In addition, the Sabbatarians, and, we might add, the Dominionist view as shared earlier, is that the ceremonial aspects of the Sabbath have been done away. The Postmillennialists go beyond that to say that the Sabbath has been changed to Sunday and is now the “Christian Sabbath.” But, foundational to both schools is that there is a sharp distinction between the ceremonial Sabbaths (i.e. in Colossians 2 and Hebrews 9) and the seventh day Sabbath. This distinction is not Biblical and it is increasingly recognized even in Sabbatarian circles.

Clinton Baldwin, says, “The moral/ceremonial distinctions continues to form the bedrock of SDA interpretation of the Law.” In spite of the critical need to maintain that distinction he points out that “Ancient peoples did not think in such categories. They had no problem with all kinds of laws mingled together in on code. Actually, that aspect of the law which we describe as purely moral (the ten commandments) has ceremonial aspects to it, and that section which we call ceremonial is replete with commands which can only be described as moral.” (Clinton Baldwin, Ph.D, The Person of Jesus, God’s Obligatory Sabbath, (Silver Springs, MD; Dikoima Publishers, 2017), 28. Baldwin has a long history in the Seventh Day Adventist church and has achieved to the highest levels of academy. His work effectively exposes the fallacy of the claim that Christians must observe the seventh day Sabbath. This is a very significant book for the study of the Sabbath controversy and the passing of the Law of Moses).

Baldwin also takes note that many, if not most of the leading scholars within the SDA understand that this “bedrock” distinction cannot be scripturally maintained, but, for fear of losing their positions, continue to take the party line in public: “The fact that the laws are not segmented into moral and ceremonial divisions is pedestrian among Adventist scholars” (p. 29). If this is in fact true, it is a highly significant – but troubling – reality.

Sabbatarians seek to avoid the problem of Colossians 2 and Hebrews 9 by making three claims:

1. Paul in Colossians was speaking strictly of the “ceremonial Sabbaths” and not the weekly (moral) Sabbath. The ceremonial sabbaths were removed at the cross, but the weekly Sabbath remains.

2. Even though Paul used the present active indicative in Colossians 2 to speak of the “New Moons, Feast Days and Sabbaths” as still being a “shadow of good things about to come” we should understand the present active indicative, not as a referent to Paul’s present situation but, “things to come’ means things that lay in the future when the observances were first ordained. Thus, the ‘things to come’ have already come with Christ.” (Ron du Preez, ThD, Dmin, PhD, Judging the Sabbath, Discovering What Can’t Be Found in Colossians 2:16, (Berrien Springs, MI; Andrews University Press, 2008), 84. Du Preez’ book is a scholarly work but, has several fatal, fundamental flaws in it. I am currently writing a book on the Sabbath, entitled Celebrating the Eighth Day. In that book, I discuss those shortcomings).

I will not develop it at length here, but, Paul’s use of mello in the infinitive falsifies du Preez’ claims as well. Mello, when used with the infinitive, indicates imminence. (Blass-DeBrunner, A Greek Grammar of the New Testament and Other Early Christian Literature, (Chicago; University of Chicago Press, 1961), 181); “mellein with the infinitive expresses imminence”).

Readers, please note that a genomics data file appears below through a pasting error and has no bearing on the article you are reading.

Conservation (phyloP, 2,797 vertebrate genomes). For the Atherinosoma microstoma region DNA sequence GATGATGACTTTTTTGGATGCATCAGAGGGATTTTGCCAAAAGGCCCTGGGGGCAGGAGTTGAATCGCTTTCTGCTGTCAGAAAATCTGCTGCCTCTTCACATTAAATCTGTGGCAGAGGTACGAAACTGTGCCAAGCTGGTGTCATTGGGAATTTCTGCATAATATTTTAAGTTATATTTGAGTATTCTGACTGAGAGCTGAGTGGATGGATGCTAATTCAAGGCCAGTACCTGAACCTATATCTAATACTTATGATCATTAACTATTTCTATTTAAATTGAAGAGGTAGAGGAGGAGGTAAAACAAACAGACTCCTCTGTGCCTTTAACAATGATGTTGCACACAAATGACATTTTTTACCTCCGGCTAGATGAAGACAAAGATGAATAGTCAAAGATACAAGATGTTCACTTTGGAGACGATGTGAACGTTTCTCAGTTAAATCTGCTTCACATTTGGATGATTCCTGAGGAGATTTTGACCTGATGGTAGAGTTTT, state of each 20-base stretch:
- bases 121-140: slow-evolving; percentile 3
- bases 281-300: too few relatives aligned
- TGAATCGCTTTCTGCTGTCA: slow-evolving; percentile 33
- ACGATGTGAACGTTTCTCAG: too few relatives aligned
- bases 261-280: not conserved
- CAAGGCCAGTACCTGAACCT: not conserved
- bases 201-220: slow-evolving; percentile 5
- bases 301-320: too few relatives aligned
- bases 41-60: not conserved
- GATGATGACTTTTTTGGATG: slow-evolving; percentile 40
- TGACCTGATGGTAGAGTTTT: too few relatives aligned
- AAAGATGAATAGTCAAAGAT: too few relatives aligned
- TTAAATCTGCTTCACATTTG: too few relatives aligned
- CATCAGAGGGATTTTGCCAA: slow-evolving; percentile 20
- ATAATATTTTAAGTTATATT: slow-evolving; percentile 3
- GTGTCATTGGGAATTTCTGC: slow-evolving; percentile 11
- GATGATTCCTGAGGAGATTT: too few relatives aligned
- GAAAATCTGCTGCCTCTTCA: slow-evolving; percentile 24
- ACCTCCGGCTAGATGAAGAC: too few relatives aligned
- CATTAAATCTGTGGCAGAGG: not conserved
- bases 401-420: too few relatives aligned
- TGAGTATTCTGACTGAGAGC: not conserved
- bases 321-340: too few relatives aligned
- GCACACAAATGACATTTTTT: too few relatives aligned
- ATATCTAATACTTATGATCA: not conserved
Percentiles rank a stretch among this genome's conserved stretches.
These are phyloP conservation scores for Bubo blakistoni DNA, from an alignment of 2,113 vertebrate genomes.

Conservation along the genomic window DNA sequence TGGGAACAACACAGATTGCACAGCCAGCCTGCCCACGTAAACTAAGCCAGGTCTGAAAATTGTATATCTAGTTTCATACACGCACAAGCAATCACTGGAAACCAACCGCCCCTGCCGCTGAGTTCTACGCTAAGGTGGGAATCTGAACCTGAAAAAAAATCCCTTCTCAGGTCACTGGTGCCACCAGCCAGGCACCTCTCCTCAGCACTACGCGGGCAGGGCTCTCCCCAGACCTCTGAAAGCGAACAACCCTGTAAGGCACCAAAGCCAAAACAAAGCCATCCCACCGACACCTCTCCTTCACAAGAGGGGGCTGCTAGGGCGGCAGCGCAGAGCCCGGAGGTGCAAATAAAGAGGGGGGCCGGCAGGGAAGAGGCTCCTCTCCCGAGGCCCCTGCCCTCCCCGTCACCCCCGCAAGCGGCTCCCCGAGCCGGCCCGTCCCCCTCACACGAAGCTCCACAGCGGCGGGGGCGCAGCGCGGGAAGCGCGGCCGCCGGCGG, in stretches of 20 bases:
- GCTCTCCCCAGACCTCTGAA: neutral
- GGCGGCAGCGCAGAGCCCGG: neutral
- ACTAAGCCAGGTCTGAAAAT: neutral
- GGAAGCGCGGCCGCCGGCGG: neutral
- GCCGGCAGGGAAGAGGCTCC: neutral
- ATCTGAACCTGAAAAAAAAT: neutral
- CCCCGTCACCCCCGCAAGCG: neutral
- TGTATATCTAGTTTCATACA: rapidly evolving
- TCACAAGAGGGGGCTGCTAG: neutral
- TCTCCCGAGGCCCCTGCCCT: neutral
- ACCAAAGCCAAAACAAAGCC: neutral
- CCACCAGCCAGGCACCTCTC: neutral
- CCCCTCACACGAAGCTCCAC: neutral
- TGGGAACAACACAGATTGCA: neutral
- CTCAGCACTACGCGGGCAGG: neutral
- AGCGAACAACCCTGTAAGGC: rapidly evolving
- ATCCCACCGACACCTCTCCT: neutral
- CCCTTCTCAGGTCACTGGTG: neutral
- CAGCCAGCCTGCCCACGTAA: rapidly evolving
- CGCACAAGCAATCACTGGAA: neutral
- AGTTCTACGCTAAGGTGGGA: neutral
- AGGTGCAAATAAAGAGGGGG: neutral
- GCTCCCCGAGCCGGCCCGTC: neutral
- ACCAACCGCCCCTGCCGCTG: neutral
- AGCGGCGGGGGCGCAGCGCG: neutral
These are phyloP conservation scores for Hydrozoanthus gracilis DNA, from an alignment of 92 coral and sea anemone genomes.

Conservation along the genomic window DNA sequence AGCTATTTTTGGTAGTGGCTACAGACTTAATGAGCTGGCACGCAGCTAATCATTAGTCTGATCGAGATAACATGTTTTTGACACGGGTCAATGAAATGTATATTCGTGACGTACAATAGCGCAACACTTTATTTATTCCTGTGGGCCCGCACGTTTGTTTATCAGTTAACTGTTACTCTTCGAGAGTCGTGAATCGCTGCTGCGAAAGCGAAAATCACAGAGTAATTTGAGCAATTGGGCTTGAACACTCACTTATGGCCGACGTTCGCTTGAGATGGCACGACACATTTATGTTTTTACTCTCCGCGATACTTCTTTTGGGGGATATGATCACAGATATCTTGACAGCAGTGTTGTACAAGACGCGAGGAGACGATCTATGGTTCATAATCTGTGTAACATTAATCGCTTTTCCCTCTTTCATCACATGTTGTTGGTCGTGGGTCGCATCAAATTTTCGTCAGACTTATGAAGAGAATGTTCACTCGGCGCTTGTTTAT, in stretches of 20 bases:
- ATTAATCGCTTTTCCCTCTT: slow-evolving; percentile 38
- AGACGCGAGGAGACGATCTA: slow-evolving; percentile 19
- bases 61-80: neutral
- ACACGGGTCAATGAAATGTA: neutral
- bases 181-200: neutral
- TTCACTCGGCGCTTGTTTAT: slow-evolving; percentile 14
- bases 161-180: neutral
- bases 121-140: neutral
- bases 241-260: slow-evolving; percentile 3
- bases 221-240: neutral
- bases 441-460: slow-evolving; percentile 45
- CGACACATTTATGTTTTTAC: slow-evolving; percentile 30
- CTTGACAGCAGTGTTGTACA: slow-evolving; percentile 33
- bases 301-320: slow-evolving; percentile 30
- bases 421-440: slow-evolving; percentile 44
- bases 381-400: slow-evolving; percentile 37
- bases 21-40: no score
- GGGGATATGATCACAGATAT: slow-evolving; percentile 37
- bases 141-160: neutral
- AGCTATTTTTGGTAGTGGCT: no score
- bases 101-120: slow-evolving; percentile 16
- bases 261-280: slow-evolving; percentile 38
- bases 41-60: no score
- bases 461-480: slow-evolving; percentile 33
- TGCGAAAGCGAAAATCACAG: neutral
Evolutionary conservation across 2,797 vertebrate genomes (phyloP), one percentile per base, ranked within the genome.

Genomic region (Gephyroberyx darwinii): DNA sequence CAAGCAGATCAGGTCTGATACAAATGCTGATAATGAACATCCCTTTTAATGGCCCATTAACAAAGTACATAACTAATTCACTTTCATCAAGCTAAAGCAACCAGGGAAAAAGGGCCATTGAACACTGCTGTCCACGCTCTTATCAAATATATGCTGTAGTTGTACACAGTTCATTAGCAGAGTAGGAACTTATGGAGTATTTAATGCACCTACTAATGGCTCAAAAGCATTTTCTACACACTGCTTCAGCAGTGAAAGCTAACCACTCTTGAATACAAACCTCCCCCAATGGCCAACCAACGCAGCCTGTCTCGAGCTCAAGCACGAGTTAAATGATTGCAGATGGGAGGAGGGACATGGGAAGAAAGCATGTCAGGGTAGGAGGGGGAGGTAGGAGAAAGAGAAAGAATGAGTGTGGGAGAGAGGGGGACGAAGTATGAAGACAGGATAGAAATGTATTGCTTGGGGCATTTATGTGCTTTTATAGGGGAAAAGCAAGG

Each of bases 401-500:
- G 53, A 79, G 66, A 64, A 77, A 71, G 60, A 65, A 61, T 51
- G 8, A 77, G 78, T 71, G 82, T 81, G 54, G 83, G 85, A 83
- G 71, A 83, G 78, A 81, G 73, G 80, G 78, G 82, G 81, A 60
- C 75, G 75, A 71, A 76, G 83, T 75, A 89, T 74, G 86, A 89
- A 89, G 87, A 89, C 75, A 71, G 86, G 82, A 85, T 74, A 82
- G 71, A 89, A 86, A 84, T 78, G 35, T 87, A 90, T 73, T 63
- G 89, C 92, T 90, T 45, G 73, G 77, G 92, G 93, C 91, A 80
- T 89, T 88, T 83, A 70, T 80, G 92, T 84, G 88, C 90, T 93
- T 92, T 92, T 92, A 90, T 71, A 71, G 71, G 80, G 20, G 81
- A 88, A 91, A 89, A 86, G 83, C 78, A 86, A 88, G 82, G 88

It should be patently obvious that when those feast days were first ordained, i.e. in the Pentateuch – what they foreshadowed was not imminent. Those things were not “about to come.” But, they were, however, as we will show, “about to come” when the NT epistles were written.

Are we to ignore the verb tenses and postulate that the festivals were shadows when they were given, but they were no longer shadows when Paul wrote- contrary to what the verb tenses would indicate. Do we not have a right to at least ask: Why didn’t Paul just say those feast days “had been” shadows of “the things that have now come”?

Notice the implications if we honor the present active indicatives and the future significance of Paul’s use of mello. That would mean that at the time he wrote, those Jewish feast days, the Jewish cultus over which the Levitical priesthood presided and ministered was still fully in place! Thus, two priesthoods were valid at the same time.

3. Du Preez and other Sabbatarians (e.g. Samuele Bacchiocchi, author of From Sabbath to Sunday, Pontifical Gregorian University Press, 1977. Bacchiocchi’s work was hailed as one of the most scholarly and powerful apologies for the Sabbatarian view) claim that the “New Moons, Feast Days and Sabbaths that Paul mentions were types and shadows of Jesus’ earthly ministry, “they pointed forward to the life and ministry of Christ.” (Du Preez, 2008, 86).

Du Preez’ claim will not work in light of what those New Moons, Feast Days and Sabbaths in Colossians 2 actually foreshadowed. And you must catch the power of this indisputable fact: They did not foreshadow Christ’s personal, Incarnate ministry.

Now, make no mistake, the first four of the Jewish feast days did entail the Incarnate work of Jesus. Those feast days of Passover, Unleavened Bread, Feast of Weeks and Pentecost, pointed to Jesus’ sacrifice, his resurrection and the Day of Pentecost (The Feast of First Fruit). Thus, those festivals were clearly fulfilled. However, those first four feast days were not, let me emphasize this, they were not the New Moons, Feast Days and Sabbaths of Colossians 2. The feast days in Colossians did not point to Jesus’ earthly ministry. If this is true – and it is – then the entire question of the passing of the Law of Moses, and the Sabbath, must be re-examined by all futurist views! For an in-depth look at the issue of the passing of the Law of Moses, get a copy of my book, The End of the Law; From Torah To Telos. It will open your eyes!

We will continue our discussion of the passing of the Law of Moses and Israel’s festal calendar in our next installment, so stay tuned!